Heading towards my 49th birthday, I changed. As my weight went down and my fitness up, I gained back confidence in myself, in what I could do. At 49, I finally got scuba certified, entered and completed my first half marathon (and my second), began to re-discover the joy of cycling, bought a road bike, learned the empowerment of fitness.
Here’s to 51….the year I will complete a triathlon, run a couple more half marathons, finally run my first 5k, continue to learn to mountain bike, continue to bike commute, hopfully, try a zipline or two. Continue to set an example of a fit, active lifestyle for my son. Continue to bring activity and fun into my family’s life. Maybe inspire a person or two. But mostly, relish the freedom and agelessness being fit provides me.
Time to try something new, a bit of mountain biking………
September 25, 2010
In one of the many biking forums I pop into from time to time, I discovered there would be a Women’s MTB Skill Clinic at the Fall Color Festival. TrekWomen’s Demo team was doing the clinic (and providing some great demo bikes) while the festival itself is hosted by the South Kettles chapter of WORBA (Wisconsin Off-Road Bicycling Association). The Fall Color Festival is a mountain bike event held annually at the John Muir trails in the Southern Unit of the Kettle Moraine State Forest of southeastern WI. The festival consists of several races of varying length, a children’s ride, and of course, the women’s skill clinic. Oh, yeah, and a beer garden…….. How could I resist?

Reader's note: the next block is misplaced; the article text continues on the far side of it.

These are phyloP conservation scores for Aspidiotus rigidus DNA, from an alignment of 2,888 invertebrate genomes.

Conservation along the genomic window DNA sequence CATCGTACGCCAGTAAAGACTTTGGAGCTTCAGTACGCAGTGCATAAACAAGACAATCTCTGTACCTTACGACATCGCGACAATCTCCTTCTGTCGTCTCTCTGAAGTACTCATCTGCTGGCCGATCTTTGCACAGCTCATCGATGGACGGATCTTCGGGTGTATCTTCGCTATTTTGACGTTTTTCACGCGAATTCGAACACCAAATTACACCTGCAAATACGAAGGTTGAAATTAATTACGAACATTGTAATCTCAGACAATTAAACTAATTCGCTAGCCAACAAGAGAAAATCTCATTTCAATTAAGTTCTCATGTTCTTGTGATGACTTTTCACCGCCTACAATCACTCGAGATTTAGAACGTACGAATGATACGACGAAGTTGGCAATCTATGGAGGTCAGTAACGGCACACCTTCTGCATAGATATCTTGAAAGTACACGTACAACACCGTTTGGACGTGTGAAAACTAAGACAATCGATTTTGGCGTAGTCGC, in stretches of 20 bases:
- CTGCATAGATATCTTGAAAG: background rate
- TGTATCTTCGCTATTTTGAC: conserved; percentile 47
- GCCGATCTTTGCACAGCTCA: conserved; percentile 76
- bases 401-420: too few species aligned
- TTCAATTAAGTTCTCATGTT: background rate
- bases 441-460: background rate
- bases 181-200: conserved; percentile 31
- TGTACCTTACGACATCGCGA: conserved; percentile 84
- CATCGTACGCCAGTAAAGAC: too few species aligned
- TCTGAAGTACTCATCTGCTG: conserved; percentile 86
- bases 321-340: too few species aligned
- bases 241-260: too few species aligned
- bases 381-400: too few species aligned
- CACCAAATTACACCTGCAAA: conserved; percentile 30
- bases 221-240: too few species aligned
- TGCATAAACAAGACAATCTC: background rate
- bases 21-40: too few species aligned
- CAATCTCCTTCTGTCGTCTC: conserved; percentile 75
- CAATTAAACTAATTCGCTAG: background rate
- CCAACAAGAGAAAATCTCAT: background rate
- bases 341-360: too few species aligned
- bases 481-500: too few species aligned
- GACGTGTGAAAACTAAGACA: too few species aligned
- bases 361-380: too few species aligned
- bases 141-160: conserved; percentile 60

I’d emailed the Trek Fit for Women team the day before to ask about a demo bike for the clinic. Lindsay Bradley of Trek emailed me back that she’d hold a Trek Fuel EX 8 WSD ( a sweet, sweet full suspension model) for me. Because I sent my height and weight, she even had the proper size bike selected and had pre-set the hydraulics. All that was left to do was swap out to SPD pedals.
Wasn’t really sure what to expect with the clinic. After all, I’ve only been biking for a bit over a year, and with the exception of a few loops around the Hoyt trails in Wauwatosa, WI (a project by Metro Mountain Bikers, the Milwaukee chapter of WORBA), I’d never been mountain biking. I was worried that my lack of experience would hold back the rest of the group. And that I’d be the oldest by far. Didn’t need to worry about either. Of the 9 or 10 women in the group, I’d guess 5 were in their 40’s or older. There was a variety of levels of experience in the group with other beginners like me. I, though, was the only beginner wearing click in shoes. And on that note, let’s just say while I would never ride without them, I have done myself no favors with my road bike habit of clipping out well in advance of stops. That is not an effective habit for mountain biking, and I desperately need to develop more of a second nature of clicking out quickly (more on that in a bit)!
We began the clinic in the brand new skills section of the John Muir trails. Lindsay was our instructor. Here she made sure everyone understood how to shift, how to brake (gotta work on that single finger thing), explained about momentum over obstacles, standing and riding with pedals level, always looking 30 or so feet ahead and a variety of other tips.